Select Committee on Procedure First Report

The JCHR recommendations

7. The JCHR's report reviews these procedures and makes a number of proposals for changes. These are as follows:

(1)  In calculating the 60-day periods under the Act, no account is taken of any time during which both Houses are adjourned for more than four days. Experience during the summer recess of 2001 showed that judicial sittings of the Lords significantly cut down the number of days when both Houses were so adjourned: in other words, the clock kept running because the Law Lords were sitting, even though the Commons was not sitting. The time allowed for effective scrutiny in the Commons was thus much reduced. The JCHR recommends that the Act should be amended to stop the statutory period running when either House is adjourned for more than four days. This would be in line with the wording used in the Deregulation and Contracting-out Act 1994 and subsequently the Regulatory Reform Act.

(2)  The JCHR concludes that the second of the 60-day periods (between laying of a draft order and its approval by resolution) is not necessary. It recommends that the Act should be amended to allow a draft order to be approved at any time after it is laid, provided that Commons standing orders are also amended to ensure that no approval motion can be moved in that House until the JCHR has reported on the draft order (which it would have to do within the required statutory period). The Procedure Committee has in the past repeatedly urged that standing orders be amended to included a similar provision in relation to approval motions in general, i.e. that no decision on a statutory instrument should be taken by the House until the Joint Committee on Statutory Instruments (JCSI) has reported on it.[5]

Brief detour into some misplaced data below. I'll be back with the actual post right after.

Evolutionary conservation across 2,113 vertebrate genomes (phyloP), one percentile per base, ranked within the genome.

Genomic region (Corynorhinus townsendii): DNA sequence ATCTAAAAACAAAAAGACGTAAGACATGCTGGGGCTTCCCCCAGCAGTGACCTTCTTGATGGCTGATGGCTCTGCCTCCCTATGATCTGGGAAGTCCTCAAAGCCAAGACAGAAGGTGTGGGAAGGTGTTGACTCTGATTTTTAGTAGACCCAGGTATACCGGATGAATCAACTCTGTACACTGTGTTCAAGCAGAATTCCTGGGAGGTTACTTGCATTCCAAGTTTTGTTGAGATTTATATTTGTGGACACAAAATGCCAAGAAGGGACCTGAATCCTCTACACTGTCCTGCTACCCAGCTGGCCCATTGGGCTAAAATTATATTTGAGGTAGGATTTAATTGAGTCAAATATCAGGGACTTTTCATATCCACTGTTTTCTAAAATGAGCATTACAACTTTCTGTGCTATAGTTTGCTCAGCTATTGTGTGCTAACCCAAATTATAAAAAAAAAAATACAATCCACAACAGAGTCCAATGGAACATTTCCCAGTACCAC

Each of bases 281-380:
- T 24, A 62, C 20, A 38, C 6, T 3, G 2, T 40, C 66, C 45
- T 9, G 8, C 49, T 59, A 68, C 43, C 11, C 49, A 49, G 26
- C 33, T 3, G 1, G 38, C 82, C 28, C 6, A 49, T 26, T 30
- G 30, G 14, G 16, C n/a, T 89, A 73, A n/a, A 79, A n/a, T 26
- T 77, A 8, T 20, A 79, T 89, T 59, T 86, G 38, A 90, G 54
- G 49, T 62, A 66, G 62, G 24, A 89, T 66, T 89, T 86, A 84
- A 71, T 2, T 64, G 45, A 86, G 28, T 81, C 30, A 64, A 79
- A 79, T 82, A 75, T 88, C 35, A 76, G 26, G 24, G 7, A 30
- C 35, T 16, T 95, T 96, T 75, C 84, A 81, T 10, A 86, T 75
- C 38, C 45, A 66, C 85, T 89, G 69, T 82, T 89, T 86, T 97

(3)  Likewise, the JCHR recommends that standing orders should be amended to prevent a motion to approve an urgent-procedure order being made before the JCHR has reported on it.

(4)  The report draws attention to the fact that Standing Order No. 18 sets out special procedure for approval of a draft Deregulation or Regulatory Reform Order. It provides that such orders must be approved on the floor of the House and cannot be referred to standing committee, and imposes different levels of procedure in consequence of different recommendations from the Deregulation and Regulatory Reform Committee. No equivalent provision is made in standing orders in relation to remedial orders. The JCHR recommends that this should be done. In particular it recommends that:

(a)  if the JCHR so recommends, a remedial order should be taken on the floor rather than in committee; and

(b)  if the JCHR recommends against the approval of a remedial order, the House would first have to resolve to disagree with that recommendation, in a debate lasting no more than three hours, before it could approve the order.

(5)  Finally, the JCHR recommends that Commons standing orders should be amended to exclude remedial orders from consideration by the JCSI. This has already been done in Lords standing orders, and would be a logical 'tidying up' change.

5   See Procedure Committee, Fourth Report of Session 1995-96, Delegated Legislation (HC 152), para 20, and First Report of Session 1999-2000, Delegated Legislation (HC 48), paras 8, 21 and 55. Back

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